Frederick Banting was thirty-one when he received the Nobel Prize for his part in the discovery of insulin. He was catapulted to instant fame, for which he was neither personally nor professionally prepared. Set up as head of his own research institute by a grateful government, he struggled fruitlessly to duplicate his first triumph. His marriage to a beautiful socialite ended in a scandal that rocked Toronto, and he returned to work and painting to dull his frustration. He died in a mysterious plane crash; a new preface to this edition discusses recent findings about the crash.
Michael Bliss's highly acclaimed biography explores the life of a scientist who during his lifetime was the most famous of all Canadians, but who in his private life stands revealed as a passionate, troubled man, in many ways the victim of his own fame.
About the author
Michael Bliss was a Canadian historian and a University Professor Emeritus in the Department of History and the History of Medicine Program at the University of Toronto. He was the author of numerous award-winning books in business and political history as well as the history of medicine, including popular biographies of Sir Frederick Banting, Sir William Osler, and Harvey Cushing. He was an Officer of the Order of Canada, an honorary fellow of the Royal College of Physicians and Surgeons of Canada, and the first historian to be inducted into the Canadian Medical Hall of Fame.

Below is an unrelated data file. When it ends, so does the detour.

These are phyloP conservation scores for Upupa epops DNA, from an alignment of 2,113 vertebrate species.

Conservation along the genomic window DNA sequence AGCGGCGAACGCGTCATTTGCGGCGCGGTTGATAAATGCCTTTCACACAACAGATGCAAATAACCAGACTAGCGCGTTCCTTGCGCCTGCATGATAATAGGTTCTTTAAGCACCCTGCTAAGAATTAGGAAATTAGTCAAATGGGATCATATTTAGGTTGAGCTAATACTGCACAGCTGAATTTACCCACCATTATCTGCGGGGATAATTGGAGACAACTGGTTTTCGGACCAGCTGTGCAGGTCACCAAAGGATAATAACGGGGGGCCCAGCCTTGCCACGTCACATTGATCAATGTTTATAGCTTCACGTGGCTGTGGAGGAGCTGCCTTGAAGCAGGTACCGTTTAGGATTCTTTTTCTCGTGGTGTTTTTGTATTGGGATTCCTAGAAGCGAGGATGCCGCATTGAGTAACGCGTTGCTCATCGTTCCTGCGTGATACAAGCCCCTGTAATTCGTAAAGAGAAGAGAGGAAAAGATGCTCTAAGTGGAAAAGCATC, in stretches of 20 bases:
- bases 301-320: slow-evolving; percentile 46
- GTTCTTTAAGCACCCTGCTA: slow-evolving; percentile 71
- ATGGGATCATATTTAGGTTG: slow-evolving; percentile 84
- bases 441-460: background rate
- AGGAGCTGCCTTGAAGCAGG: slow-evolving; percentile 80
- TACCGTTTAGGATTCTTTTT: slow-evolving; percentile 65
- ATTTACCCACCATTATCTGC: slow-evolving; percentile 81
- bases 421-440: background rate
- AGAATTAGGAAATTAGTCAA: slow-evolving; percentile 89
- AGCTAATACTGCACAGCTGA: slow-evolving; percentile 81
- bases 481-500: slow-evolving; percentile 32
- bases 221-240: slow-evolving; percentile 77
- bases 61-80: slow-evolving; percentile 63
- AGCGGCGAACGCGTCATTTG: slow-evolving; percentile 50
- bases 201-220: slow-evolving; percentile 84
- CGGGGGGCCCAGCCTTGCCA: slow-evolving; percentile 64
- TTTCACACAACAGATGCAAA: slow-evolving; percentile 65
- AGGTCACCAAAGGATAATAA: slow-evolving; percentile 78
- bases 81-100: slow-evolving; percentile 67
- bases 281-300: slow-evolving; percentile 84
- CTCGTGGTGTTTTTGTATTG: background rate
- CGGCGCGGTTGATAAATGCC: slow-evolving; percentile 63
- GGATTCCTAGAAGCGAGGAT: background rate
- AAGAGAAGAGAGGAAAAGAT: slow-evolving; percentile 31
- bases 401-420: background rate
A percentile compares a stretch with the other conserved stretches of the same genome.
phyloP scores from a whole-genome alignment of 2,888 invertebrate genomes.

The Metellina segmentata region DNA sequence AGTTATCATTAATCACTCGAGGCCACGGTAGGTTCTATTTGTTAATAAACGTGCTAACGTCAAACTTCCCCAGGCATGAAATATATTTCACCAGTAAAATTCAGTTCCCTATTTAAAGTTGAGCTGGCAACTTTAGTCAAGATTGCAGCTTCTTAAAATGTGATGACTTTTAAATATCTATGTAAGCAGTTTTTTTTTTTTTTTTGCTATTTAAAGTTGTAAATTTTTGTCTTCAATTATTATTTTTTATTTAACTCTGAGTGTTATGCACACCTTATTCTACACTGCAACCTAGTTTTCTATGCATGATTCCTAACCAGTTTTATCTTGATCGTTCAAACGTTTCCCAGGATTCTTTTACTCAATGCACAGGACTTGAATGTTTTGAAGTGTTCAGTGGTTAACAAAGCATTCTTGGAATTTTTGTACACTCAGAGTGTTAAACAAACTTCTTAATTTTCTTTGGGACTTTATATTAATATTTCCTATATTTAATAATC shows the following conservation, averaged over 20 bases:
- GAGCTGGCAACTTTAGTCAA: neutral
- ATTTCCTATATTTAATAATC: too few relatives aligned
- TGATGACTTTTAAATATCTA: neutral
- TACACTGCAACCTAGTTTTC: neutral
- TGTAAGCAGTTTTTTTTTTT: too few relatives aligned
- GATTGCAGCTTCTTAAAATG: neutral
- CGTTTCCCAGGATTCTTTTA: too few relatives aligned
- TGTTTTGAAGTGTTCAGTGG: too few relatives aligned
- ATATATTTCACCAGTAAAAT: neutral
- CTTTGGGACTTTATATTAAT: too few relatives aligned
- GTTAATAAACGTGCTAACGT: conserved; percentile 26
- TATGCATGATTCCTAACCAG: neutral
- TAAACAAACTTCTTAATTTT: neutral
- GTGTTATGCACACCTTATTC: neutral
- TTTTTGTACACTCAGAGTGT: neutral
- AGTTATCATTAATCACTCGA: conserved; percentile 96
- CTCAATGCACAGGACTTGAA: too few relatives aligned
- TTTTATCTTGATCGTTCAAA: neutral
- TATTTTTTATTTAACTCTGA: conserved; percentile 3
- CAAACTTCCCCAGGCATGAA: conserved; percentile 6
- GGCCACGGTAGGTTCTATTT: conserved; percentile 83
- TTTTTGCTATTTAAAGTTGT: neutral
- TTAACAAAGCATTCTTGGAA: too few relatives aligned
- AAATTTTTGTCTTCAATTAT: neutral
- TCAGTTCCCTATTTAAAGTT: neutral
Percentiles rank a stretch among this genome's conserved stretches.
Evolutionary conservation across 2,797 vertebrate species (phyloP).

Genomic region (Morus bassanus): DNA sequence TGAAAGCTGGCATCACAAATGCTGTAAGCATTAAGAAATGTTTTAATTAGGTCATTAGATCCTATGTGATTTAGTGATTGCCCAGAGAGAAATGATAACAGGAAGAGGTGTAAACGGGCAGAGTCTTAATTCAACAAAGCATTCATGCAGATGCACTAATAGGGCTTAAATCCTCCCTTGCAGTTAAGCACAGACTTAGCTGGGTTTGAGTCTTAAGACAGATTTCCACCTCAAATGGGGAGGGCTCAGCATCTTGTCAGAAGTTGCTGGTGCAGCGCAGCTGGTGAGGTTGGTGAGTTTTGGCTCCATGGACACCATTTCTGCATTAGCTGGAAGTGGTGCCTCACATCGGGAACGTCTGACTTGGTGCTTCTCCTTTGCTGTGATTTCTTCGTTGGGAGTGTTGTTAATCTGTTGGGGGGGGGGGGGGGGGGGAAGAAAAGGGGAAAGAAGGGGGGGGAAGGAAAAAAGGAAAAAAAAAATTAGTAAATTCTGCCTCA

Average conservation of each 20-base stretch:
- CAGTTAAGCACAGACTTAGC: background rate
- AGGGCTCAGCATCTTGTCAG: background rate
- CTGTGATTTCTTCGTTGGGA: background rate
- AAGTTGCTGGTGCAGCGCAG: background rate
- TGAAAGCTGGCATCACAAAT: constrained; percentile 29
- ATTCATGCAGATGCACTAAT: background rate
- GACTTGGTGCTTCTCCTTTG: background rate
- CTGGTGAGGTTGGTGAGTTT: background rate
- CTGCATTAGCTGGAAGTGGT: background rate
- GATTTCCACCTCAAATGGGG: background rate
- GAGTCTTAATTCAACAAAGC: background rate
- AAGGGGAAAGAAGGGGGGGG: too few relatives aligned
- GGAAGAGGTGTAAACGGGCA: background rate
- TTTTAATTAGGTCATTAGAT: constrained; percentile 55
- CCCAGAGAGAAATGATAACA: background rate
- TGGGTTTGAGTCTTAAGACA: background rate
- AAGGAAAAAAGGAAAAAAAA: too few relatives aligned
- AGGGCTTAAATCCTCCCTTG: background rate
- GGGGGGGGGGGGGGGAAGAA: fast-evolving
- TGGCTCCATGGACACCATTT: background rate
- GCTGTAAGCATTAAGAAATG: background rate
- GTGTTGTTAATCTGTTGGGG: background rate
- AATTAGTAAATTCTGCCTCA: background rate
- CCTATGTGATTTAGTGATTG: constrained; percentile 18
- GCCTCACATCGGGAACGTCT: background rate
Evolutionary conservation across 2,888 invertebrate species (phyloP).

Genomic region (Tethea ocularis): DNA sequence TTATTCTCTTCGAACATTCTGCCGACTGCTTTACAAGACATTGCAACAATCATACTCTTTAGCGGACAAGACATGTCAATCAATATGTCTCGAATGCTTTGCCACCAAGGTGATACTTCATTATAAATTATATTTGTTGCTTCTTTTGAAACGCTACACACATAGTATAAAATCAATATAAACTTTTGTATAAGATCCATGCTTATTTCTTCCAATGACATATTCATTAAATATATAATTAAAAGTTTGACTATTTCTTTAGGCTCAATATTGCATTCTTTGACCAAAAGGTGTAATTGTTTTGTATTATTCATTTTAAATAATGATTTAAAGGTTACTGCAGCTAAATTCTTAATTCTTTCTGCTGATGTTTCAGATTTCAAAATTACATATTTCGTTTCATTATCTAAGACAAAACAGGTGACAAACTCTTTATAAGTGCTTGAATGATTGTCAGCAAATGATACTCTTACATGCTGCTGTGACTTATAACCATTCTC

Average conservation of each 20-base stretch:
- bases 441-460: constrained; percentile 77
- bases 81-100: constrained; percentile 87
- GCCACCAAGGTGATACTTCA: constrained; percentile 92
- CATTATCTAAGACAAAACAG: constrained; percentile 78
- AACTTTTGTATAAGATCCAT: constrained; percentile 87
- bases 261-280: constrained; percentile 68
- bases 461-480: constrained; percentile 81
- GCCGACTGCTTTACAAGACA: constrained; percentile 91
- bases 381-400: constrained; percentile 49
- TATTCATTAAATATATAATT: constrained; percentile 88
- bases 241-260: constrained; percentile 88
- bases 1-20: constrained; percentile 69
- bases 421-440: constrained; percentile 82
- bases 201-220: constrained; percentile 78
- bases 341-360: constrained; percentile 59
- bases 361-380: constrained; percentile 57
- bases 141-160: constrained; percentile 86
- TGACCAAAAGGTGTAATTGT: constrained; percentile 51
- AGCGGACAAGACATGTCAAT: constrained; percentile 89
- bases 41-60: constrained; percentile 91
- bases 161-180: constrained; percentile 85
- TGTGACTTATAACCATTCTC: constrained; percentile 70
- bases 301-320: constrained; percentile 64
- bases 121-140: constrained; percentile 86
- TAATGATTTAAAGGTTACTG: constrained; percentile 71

Other titles by Michael Bliss
The Discovery of Insulin
Special Centenary Edition
Right Honourable Men
The Descent of Canadian Politics from MacDonald to Chrétien
A Professor’s Life
The Making of Modern Medicine
Turning Points in the Treatment of Disease
A Life in Surgery
Right Honourable Men Updated Reissue
A Life in Medicine
Conscience and History
A Canadian Millionaire
The Life and Business Times of Sir Joseph Flavelle, Bart., 1858-1939
Social Planning for Canada
The 1935 classic of Canadian socialist thought